Is mediation right for me?
Mediation is one of the most popular ways of resolving disputes out of court as it is cheaper and quicker than both parties each paying for a solicitor. If you are going through a divorce or separation and you and your partner are struggling to come to an agreement on what is fair then mediation may offer you a solution. The format is that both parties will get together to discuss the issues with a trained and impartial mediator in the hope that an acceptable solution can be found.
What are the benefits of mediation?
- Mediation is a quicker and cheaper way of resolving disputes than each party using a solicitor
- You have more control and say over what decisions than if you left it to the court to decide
- Mediation helps to preserve family relationships by encouraging communication, understanding and reducing conflict
- The mediation process is less formal and stressful than court proceedings and involves less conflict
Do I have to pay for mediation?
Mediation costs vary so you will need to do some research before selecting a mediator. As a couple you can agree to divide the costs between yourselves or they can be paid by either one of you.
Should you wish, we can let you have details of some local mediators.
Do I have to go to mediation?
Mediation is first and foremost a non-binding procedure. This means that, even though parties have agreed to submit a dispute to mediation, they are not obliged to continue with the process after the first meeting. In this sense, you always remain in control.
From April 2014, anyone applying to the courts for assistance in resolving disputes about children or finances, will be required to have taken part in mediation before applying to the court. The court will require evidence that you have attended a Mediation information and Assessment Meeting (“MIAM”) or that you do not have to attend one because of your circumstances. There can be a number of reasons why mediation may not be required for example, if domestic violence is alleged, if there is no mediation facility in the area in which you live or if one of you has a disability and cannot travel to a mediation appointment.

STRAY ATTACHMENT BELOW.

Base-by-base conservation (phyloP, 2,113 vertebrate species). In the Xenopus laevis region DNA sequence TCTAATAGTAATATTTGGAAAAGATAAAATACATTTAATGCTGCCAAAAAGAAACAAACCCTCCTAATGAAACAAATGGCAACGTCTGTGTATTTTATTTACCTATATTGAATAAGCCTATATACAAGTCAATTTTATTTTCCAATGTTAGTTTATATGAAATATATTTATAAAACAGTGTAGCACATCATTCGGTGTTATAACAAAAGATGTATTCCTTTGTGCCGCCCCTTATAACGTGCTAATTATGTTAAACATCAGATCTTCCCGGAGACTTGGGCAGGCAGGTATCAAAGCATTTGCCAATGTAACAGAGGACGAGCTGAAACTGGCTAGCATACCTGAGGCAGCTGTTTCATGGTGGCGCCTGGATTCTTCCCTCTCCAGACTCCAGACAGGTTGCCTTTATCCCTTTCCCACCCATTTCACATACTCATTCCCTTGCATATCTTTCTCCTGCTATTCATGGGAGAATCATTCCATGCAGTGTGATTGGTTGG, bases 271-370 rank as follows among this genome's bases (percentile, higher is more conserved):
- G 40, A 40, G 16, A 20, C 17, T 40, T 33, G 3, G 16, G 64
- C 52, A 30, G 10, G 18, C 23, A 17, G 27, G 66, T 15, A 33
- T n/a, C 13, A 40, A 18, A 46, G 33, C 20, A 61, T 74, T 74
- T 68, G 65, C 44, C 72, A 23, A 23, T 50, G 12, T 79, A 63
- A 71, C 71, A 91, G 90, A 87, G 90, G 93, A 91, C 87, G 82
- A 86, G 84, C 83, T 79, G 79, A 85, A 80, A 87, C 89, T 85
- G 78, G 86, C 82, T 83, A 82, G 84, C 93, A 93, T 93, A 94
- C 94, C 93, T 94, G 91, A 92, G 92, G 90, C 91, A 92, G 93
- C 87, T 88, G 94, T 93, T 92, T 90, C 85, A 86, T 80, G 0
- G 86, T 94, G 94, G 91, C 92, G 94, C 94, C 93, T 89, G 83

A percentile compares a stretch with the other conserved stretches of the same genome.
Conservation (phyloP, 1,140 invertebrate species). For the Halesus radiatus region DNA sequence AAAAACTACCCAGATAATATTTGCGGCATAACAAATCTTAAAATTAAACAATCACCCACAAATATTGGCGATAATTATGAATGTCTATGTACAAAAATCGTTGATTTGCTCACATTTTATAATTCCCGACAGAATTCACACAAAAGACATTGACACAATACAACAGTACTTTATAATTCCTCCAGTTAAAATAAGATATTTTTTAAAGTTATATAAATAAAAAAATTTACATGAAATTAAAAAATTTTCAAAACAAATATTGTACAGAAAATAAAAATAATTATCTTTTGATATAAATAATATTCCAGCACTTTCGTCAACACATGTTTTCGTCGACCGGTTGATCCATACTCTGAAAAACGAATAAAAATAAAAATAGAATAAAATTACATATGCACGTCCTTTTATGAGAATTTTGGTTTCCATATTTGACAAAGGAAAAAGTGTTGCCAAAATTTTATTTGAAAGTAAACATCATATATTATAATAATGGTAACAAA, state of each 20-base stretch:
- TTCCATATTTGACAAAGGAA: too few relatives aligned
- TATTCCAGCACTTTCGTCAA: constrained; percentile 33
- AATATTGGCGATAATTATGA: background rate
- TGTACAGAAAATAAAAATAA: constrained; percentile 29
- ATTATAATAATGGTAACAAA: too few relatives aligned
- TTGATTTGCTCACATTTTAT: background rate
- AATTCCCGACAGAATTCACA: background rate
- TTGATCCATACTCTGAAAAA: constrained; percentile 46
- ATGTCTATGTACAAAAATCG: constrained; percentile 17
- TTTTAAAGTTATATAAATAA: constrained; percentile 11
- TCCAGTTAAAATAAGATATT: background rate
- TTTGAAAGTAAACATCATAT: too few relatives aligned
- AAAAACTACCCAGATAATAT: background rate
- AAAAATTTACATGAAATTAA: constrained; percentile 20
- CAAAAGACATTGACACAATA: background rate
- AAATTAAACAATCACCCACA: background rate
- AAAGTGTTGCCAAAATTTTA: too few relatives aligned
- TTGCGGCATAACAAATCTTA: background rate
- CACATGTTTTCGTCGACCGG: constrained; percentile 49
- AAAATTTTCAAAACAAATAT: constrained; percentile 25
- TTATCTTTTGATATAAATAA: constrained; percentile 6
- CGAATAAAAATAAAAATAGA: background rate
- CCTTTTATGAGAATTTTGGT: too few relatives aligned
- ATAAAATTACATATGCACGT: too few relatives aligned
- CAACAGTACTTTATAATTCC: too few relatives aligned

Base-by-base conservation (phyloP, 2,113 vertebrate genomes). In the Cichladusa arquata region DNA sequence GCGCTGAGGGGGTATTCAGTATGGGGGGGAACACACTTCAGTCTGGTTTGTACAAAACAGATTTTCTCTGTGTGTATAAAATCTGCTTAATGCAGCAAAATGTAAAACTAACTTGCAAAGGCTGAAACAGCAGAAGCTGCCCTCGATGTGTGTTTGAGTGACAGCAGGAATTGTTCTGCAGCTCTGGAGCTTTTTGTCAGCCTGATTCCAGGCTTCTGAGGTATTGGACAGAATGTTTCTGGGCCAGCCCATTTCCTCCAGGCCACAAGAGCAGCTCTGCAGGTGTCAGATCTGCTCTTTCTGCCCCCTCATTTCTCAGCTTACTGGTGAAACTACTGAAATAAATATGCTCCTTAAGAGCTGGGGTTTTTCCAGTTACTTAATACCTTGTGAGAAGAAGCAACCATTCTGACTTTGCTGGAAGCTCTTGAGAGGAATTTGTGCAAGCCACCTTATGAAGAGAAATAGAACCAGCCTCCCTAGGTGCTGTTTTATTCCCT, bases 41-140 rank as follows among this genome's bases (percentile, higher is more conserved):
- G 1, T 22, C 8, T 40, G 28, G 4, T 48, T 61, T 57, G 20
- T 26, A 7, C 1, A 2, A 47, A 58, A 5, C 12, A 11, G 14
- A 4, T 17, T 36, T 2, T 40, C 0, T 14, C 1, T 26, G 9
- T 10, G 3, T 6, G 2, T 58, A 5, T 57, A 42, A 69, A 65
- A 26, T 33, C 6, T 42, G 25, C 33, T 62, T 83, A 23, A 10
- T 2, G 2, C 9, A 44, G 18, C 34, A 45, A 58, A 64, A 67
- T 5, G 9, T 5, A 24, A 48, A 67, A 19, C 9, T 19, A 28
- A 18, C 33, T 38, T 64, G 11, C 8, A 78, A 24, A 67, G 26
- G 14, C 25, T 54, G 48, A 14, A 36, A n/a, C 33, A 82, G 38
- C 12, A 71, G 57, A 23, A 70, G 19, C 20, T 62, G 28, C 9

If you do not have attend mediation when your case requires it, the court process will be slowed down as a result as the court may well adjourn your case pending you attending a mediation meeting.
Do I need a solicitor and a mediator?
A mediator is a neutral party who can provide legal information but does not give legal advice and does not represent either party. A mediator will not go to court and argue for or against either of you. You do not need to engage the services of a solicitor but you can if you wish to and you may find that legal advice during mediation can be helpful for:
- Advising on legal matters connected with mediation discussions
- Advising on any proposed or reached agreements
- Turning the agreement reached into a legally binding agreement by drafting a consent order
How long can mediation take?
Generally, the parties meet with the mediator several times. The first meeting is often used to determine if mediation is a good option, to discuss how mediation will work and to establish basic rules for future meetings. Depending on the situation, the mediation process can include people other than the parties themselves, such as a new partner or extended family members.
Is the agreement legally binding?
Any agreement reached at mediation is not legally binding. Once an agreement is reached the mediator will prepare a document which sets out the proposed terms of the agreement. You will then need a solicitor to draft a what is known as a Consent Order which will then be sent to the court for approval by a judge. Once approved by a judge, the agreement becomes legally binding.
What happens if we are unable to reach an agreement?
The majority of people who engage in mediation are able to reach an agreement. If an agreement is not reached through mediation, a referral to court will be necessary. Details from mediation will not be disclosed to, or used in, court as mediation is confidential.